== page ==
Cory Muscara readily admits that he first got into meditation through a misguided attempt to impress a girl. “I had a hippie girlfriend who was into meditation and I started because I thought she would think I was cooler than I was. Then she broke up with me,” he said. However selfish his foray was, it didn’t take long before this Sayville native’s passing interest turned into a passion. After Muscara started meditating for 15 minutes three times a week, he went from waking up 20 times a night to maybe once. “My stress levels reduced radically, I didn’t fall into slumps of depression like I had been. And I felt much more content with life. I was really intrigued by the positive shift.”
He started looking into institutions that taught mindfulness, not in a religious or spiritual sense, but in a scientific, evidence-based way. Muscara took Integrative Health Coach training at Duke University during his senior year while simultaneously learning Mindfulness Stress Reduction at the Center of Mindfulness University of Massachusetts Medical Center, a program founded by Jon Kabat-Zinn, largely considered the father of the practice in Western medicine. Muscara was able to take a seven-day retreat with him that shattered his previous perspectives—and his plans for the future. “[I realized] I didn’t know what I would be without my family, my friends and my fairly privileged lifestyle, so I wanted to sever myself from these things for six months to build up my inner contentment and wisdom before I directed my life forward.”
Within a few weeks, Muscara found himself Burma and Southeast Asia spending 14 to 20 hours per day in meditation directed by monks. “There was no reading, no writing, no music—we called it prison led by nice people,” he said. But those six months spent in utter silence had a profound effect. “Now I had a desire to spread these teachings. I didn’t want to get a different job. I wanted to teach this work.”
Thus the idea for the Long Island Center for Mindfulness. Much of the work Muscara does is off-site as a consultant for a variety of businesses and hospitals. Within the Center’s walls he offers 8-week courses to a maximum of 20 people at a time. During each two and a half hour session, the exercises vary, but the first practice Muscara assigns is a mental body scan where participants direct their attention throughout their body with “nonjudgmental awareness,” from the toes to the top of the head. “It sounds trivial, but people are so disembodied these days. If we can’t feel the body, we’re missing out on innate intelligence that allows us to feel empathy, joy and compassion.”
Muscara also stressed that mindfulness is not about clearing all thoughts—it’s about noticing when and what you’re thinking. “To stop the mind from thinking is to stop the ocean from waving. Meditation is just looking at what’s going on in your own mind and being okay with what’s there. We’re giving people permission to be human.”
An interest in mindfulness doesn’t have to begin with religious or spiritual practice, there’s science to the system. Dr. Joseph R. Scardapane, assistant provost and executive director of the Saltzman Community Services Center and adjunct assistant professor of psychology at Hofstra University, began studying and using Dialectal Behavior Therapy in the late 1980s. It was one of the first psychotherapies to fully incorporate mindfulness practices in its course of treatment. He said the practice has roots in Buddhist teach- ings recorded over 2,500 years ago and many still use it as a strictly devotional exercise but “today, it doesn’t have to be associated with any religion or spiritual practice…[it’s] a formal meditative practice that involves sitting, usually focusing on the breath and being still for 20 minutes.” But mindfulness and meditation are not in-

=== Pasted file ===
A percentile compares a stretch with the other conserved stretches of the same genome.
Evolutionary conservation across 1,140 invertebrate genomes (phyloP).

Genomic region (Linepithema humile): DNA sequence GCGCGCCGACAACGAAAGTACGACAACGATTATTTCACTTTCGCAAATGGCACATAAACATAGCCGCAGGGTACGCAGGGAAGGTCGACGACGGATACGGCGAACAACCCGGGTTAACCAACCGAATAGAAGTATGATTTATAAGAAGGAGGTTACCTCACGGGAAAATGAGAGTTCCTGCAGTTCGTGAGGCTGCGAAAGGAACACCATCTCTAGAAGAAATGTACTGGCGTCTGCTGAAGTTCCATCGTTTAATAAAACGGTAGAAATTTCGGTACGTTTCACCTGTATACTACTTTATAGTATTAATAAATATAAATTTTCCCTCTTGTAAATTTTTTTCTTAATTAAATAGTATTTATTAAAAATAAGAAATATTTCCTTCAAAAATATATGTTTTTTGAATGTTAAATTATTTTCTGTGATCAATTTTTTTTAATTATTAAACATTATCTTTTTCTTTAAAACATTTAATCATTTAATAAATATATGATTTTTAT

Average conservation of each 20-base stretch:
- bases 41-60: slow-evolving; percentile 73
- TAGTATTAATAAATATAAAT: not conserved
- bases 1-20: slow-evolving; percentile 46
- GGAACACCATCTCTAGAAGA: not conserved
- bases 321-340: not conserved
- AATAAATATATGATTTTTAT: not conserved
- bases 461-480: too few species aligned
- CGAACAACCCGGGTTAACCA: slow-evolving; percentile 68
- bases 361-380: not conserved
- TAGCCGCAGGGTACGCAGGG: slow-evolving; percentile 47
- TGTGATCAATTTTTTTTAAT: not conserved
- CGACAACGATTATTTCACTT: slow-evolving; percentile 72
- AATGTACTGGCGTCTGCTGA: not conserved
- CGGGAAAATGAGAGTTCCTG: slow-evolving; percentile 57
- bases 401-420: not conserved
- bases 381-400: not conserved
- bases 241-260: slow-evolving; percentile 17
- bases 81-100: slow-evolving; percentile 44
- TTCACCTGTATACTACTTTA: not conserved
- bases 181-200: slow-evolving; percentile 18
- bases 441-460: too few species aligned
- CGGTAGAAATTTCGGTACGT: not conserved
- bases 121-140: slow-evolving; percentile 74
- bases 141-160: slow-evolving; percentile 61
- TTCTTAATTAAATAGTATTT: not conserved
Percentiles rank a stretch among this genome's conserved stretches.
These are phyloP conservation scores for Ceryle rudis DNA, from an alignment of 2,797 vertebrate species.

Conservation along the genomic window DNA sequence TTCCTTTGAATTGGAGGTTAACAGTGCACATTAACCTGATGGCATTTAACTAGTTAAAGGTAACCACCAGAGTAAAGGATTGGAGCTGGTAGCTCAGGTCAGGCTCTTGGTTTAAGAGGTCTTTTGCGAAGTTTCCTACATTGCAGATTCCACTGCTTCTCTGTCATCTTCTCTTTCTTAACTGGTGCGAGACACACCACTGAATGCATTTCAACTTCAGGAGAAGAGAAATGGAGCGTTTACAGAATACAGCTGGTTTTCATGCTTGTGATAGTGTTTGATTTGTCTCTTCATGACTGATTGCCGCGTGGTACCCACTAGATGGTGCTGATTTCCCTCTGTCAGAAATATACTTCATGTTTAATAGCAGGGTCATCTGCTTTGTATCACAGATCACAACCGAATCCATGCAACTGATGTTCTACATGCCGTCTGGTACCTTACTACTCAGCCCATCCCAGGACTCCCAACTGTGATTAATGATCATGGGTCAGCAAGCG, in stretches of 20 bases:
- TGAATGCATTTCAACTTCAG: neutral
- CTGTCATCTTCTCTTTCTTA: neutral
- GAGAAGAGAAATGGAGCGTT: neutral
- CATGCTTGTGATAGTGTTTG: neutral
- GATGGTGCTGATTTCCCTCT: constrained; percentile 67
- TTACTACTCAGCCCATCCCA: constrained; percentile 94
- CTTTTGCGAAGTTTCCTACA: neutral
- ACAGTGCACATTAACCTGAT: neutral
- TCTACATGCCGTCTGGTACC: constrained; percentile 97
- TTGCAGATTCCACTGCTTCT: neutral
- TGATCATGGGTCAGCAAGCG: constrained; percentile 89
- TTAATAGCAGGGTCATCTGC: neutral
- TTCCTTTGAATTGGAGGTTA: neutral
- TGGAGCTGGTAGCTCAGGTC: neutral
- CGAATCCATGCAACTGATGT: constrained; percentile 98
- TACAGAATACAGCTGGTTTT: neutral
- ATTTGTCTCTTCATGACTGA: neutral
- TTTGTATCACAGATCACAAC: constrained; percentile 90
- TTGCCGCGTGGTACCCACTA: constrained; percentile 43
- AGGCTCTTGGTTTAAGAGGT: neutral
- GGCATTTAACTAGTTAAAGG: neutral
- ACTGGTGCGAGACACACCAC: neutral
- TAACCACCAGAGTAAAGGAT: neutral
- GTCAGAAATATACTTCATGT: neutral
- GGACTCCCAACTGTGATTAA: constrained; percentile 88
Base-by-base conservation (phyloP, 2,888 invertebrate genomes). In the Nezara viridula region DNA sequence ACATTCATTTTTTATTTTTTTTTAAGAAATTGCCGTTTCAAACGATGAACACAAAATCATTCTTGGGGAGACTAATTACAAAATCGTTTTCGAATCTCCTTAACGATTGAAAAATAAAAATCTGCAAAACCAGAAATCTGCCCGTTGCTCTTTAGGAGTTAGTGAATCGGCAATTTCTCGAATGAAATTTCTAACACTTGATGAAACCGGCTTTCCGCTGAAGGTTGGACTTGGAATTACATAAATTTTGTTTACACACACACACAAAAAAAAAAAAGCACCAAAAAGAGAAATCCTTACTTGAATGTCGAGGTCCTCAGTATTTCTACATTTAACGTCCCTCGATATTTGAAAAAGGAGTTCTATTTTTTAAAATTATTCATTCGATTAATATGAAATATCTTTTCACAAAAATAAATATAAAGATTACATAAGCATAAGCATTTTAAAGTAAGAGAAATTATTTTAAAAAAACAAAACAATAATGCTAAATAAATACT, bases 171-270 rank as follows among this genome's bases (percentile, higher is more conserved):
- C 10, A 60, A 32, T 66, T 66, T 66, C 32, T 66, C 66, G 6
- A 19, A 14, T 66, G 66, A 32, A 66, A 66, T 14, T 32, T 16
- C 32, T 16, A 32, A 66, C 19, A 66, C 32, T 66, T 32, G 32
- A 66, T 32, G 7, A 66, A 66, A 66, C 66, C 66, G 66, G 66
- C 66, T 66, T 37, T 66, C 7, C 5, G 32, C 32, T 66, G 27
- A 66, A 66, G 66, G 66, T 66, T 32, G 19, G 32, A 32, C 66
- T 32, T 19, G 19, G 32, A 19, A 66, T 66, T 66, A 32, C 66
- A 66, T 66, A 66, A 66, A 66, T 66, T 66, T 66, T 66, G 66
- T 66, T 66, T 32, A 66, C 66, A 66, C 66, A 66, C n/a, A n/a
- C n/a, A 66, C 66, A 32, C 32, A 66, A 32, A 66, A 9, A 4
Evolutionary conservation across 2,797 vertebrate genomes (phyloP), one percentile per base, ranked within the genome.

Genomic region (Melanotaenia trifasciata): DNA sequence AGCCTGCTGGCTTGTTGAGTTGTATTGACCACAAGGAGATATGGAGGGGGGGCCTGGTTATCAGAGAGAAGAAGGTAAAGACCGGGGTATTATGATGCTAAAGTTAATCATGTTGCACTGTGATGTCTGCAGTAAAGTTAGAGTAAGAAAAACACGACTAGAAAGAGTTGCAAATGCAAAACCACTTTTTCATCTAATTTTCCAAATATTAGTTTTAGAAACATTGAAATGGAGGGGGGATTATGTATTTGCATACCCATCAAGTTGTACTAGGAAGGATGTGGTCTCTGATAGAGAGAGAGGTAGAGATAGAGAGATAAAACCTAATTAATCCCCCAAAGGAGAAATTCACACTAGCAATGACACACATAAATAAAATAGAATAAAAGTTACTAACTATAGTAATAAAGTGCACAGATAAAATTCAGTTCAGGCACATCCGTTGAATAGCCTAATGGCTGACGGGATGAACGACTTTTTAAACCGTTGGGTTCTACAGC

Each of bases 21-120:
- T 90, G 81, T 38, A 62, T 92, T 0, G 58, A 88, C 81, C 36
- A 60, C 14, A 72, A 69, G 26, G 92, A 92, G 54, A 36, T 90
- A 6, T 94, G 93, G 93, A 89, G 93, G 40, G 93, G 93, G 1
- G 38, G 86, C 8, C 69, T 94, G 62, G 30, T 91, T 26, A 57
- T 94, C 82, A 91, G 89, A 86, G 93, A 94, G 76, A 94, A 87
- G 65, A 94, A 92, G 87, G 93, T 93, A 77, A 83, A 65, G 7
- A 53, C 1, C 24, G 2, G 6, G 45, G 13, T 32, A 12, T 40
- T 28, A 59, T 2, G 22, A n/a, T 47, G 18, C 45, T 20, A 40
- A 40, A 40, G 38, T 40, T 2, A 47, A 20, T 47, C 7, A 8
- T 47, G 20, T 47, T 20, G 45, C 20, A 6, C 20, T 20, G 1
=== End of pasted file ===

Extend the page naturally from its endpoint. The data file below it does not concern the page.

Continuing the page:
But mindfulness and meditation are not interchangeable. Unlike many types of meditation that are about letting go, mindfulness “is actually a way to train the mind to increase awareness of
Within a few weeks, Muscara found himself what exists in our internal and external environments,” Scardapane said. In fact, the connection between mindful- ness and an increase in focus has been proven in laboratory studies. Besides strengthening a person’s concentration and attention, studies have also shown that mindfulness can increase compassion for self and others, as well as having positive effects on the immune system. “Mindfulness meditation and its a liated practices can increase a sense of well being and make life a fully textured experience if it is practiced daily.”
MIND YOUR SELF
To learn more about the practice, enroll in one of The Long Island Center for Mindfulness courses or 3-day retreats in Wading River. Each includes meditation practices, body scans, light yoga and discussions about the theory of mindfulness and meditation. “The core theme is that it’s not a three-day vacation—you’re learning practical tools you can take back into your everyday life,” Muscara said.
MUSCARA’S 5 TIPS FOR MINDFULNESS
1. Before getting out of bed in the morning, take a few moments to notice your breath. Savor the simple fact that this is another day you’re alive to experience.
2. When in the shower, actually be in the shower. Feel the sensations of the water on your body. As your mind wanders gently invite your attention back to the present.
3. Notice where you tend to zone out (e.g. eating, driving, texting, conversing, doing dishes, etc.). Explore bringing greater awareness and care to these moments.
4. When caught in an intense emotion— anger, worry, jealousy—ask yourself, “How is this emotion serving me in this moment? Is it helping or hurting? What would happen if I let it go?”
5. Before going to bed, sense the warmth of your body under the covers. Express gratitude for the e ort exerted during the day and give your mind and body permission to disengage.